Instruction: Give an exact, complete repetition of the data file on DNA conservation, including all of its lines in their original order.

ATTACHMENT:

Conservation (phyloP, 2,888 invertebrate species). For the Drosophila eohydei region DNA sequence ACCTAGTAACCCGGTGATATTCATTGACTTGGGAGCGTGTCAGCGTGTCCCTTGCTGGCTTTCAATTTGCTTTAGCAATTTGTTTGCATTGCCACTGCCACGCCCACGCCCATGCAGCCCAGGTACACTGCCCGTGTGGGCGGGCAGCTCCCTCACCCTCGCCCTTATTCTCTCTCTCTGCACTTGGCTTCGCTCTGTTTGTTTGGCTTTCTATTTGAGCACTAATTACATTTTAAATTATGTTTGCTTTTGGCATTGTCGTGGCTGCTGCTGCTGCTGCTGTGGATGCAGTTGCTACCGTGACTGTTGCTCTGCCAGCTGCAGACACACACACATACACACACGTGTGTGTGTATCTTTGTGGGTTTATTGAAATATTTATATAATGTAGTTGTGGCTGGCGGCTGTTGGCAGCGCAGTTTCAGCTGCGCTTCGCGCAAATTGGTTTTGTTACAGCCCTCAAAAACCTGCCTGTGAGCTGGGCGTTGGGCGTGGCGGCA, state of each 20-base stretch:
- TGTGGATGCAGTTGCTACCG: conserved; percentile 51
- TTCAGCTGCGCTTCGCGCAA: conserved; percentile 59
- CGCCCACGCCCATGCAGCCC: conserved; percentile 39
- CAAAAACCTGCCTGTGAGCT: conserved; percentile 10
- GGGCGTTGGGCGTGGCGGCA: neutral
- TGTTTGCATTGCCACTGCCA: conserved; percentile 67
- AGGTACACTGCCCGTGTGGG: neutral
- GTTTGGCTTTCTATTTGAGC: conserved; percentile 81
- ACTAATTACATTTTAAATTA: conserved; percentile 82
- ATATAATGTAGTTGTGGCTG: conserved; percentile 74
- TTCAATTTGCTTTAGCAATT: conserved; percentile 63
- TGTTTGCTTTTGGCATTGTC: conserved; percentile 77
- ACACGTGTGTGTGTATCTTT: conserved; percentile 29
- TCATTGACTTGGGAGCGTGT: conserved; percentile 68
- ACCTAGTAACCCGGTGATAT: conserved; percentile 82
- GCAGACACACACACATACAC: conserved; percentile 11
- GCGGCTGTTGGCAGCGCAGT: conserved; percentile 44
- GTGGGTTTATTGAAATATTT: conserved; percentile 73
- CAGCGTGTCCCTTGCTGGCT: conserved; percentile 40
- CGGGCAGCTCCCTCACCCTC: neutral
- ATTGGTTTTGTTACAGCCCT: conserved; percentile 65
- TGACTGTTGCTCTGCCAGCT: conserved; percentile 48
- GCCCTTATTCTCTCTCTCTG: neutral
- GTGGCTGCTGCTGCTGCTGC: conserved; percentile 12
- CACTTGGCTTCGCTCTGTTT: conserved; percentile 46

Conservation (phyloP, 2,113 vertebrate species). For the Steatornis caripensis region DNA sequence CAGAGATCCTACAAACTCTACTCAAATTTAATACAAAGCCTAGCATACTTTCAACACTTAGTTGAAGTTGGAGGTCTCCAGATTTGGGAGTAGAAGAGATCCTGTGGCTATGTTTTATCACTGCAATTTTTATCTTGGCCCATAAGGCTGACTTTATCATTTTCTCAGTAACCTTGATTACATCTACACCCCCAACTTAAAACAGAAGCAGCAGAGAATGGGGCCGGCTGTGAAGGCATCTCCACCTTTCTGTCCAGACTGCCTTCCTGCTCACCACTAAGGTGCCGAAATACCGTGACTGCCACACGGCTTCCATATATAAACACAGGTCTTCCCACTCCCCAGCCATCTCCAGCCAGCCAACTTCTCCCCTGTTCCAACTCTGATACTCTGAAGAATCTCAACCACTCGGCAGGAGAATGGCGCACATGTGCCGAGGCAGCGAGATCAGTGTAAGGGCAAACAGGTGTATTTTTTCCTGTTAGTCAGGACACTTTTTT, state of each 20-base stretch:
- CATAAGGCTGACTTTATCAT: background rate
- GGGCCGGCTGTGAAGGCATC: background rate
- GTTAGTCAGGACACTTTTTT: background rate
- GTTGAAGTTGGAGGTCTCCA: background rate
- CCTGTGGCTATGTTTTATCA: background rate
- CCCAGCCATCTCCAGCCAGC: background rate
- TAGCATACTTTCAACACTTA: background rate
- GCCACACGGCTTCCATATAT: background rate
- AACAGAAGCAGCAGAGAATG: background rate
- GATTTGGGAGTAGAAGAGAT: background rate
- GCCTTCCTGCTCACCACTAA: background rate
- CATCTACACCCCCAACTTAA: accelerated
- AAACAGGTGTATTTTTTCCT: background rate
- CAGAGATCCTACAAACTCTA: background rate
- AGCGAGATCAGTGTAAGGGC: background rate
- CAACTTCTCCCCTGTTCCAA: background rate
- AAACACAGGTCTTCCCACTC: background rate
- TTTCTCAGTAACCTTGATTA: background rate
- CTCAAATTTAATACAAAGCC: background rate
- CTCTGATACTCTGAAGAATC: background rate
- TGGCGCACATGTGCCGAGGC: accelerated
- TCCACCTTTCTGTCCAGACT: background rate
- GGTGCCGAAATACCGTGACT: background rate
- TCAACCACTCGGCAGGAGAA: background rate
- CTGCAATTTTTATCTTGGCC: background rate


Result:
Conservation (phyloP, 2,888 invertebrate species). For the Drosophila eohydei region DNA sequence ACCTAGTAACCCGGTGATATTCATTGACTTGGGAGCGTGTCAGCGTGTCCCTTGCTGGCTTTCAATTTGCTTTAGCAATTTGTTTGCATTGCCACTGCCACGCCCACGCCCATGCAGCCCAGGTACACTGCCCGTGTGGGCGGGCAGCTCCCTCACCCTCGCCCTTATTCTCTCTCTCTGCACTTGGCTTCGCTCTGTTTGTTTGGCTTTCTATTTGAGCACTAATTACATTTTAAATTATGTTTGCTTTTGGCATTGTCGTGGCTGCTGCTGCTGCTGCTGTGGATGCAGTTGCTACCGTGACTGTTGCTCTGCCAGCTGCAGACACACACACATACACACACGTGTGTGTGTATCTTTGTGGGTTTATTGAAATATTTATATAATGTAGTTGTGGCTGGCGGCTGTTGGCAGCGCAGTTTCAGCTGCGCTTCGCGCAAATTGGTTTTGTTACAGCCCTCAAAAACCTGCCTGTGAGCTGGGCGTTGGGCGTGGCGGCA, state of each 20-base stretch:
- TGTGGATGCAGTTGCTACCG: conserved; percentile 51
- TTCAGCTGCGCTTCGCGCAA: conserved; percentile 59
- CGCCCACGCCCATGCAGCCC: conserved; percentile 39
- CAAAAACCTGCCTGTGAGCT: conserved; percentile 10
- GGGCGTTGGGCGTGGCGGCA: neutral
- TGTTTGCATTGCCACTGCCA: conserved; percentile 67
- AGGTACACTGCCCGTGTGGG: neutral
- GTTTGGCTTTCTATTTGAGC: conserved; percentile 81
- ACTAATTACATTTTAAATTA: conserved; percentile 82
- ATATAATGTAGTTGTGGCTG: conserved; percentile 74
- TTCAATTTGCTTTAGCAATT: conserved; percentile 63
- TGTTTGCTTTTGGCATTGTC: conserved; percentile 77
- ACACGTGTGTGTGTATCTTT: conserved; percentile 29
- TCATTGACTTGGGAGCGTGT: conserved; percentile 68
- ACCTAGTAACCCGGTGATAT: conserved; percentile 82
- GCAGACACACACACATACAC: conserved; percentile 11
- GCGGCTGTTGGCAGCGCAGT: conserved; percentile 44
- GTGGGTTTATTGAAATATTT: conserved; percentile 73
- CAGCGTGTCCCTTGCTGGCT: conserved; percentile 40
- CGGGCAGCTCCCTCACCCTC: neutral
- ATTGGTTTTGTTACAGCCCT: conserved; percentile 65
- TGACTGTTGCTCTGCCAGCT: conserved; percentile 48
- GCCCTTATTCTCTCTCTCTG: neutral
- GTGGCTGCTGCTGCTGCTGC: conserved; percentile 12
- CACTTGGCTTCGCTCTGTTT: conserved; percentile 46

Conservation (phyloP, 2,113 vertebrate species). For the Steatornis caripensis region DNA sequence CAGAGATCCTACAAACTCTACTCAAATTTAATACAAAGCCTAGCATACTTTCAACACTTAGTTGAAGTTGGAGGTCTCCAGATTTGGGAGTAGAAGAGATCCTGTGGCTATGTTTTATCACTGCAATTTTTATCTTGGCCCATAAGGCTGACTTTATCATTTTCTCAGTAACCTTGATTACATCTACACCCCCAACTTAAAACAGAAGCAGCAGAGAATGGGGCCGGCTGTGAAGGCATCTCCACCTTTCTGTCCAGACTGCCTTCCTGCTCACCACTAAGGTGCCGAAATACCGTGACTGCCACACGGCTTCCATATATAAACACAGGTCTTCCCACTCCCCAGCCATCTCCAGCCAGCCAACTTCTCCCCTGTTCCAACTCTGATACTCTGAAGAATCTCAACCACTCGGCAGGAGAATGGCGCACATGTGCCGAGGCAGCGAGATCAGTGTAAGGGCAAACAGGTGTATTTTTTCCTGTTAGTCAGGACACTTTTTT, state of each 20-base stretch:
- CATAAGGCTGACTTTATCAT: background rate
- GGGCCGGCTGTGAAGGCATC: background rate
- GTTAGTCAGGACACTTTTTT: background rate
- GTTGAAGTTGGAGGTCTCCA: background rate
- CCTGTGGCTATGTTTTATCA: background rate
- CCCAGCCATCTCCAGCCAGC: background rate
- TAGCATACTTTCAACACTTA: background rate
- GCCACACGGCTTCCATATAT: background rate
- AACAGAAGCAGCAGAGAATG: background rate
- GATTTGGGAGTAGAAGAGAT: background rate
- GCCTTCCTGCTCACCACTAA: background rate
- CATCTACACCCCCAACTTAA: accelerated
- AAACAGGTGTATTTTTTCCT: background rate
- CAGAGATCCTACAAACTCTA: background rate
- AGCGAGATCAGTGTAAGGGC: background rate
- CAACTTCTCCCCTGTTCCAA: background rate
- AAACACAGGTCTTCCCACTC: background rate
- TTTCTCAGTAACCTTGATTA: background rate
- CTCAAATTTAATACAAAGCC: background rate
- CTCTGATACTCTGAAGAATC: background rate
- TGGCGCACATGTGCCGAGGC: accelerated
- TCCACCTTTCTGTCCAGACT: background rate
- GGTGCCGAAATACCGTGACT: background rate
- TCAACCACTCGGCAGGAGAA: background rate
- CTGCAATTTTTATCTTGGCC: background rate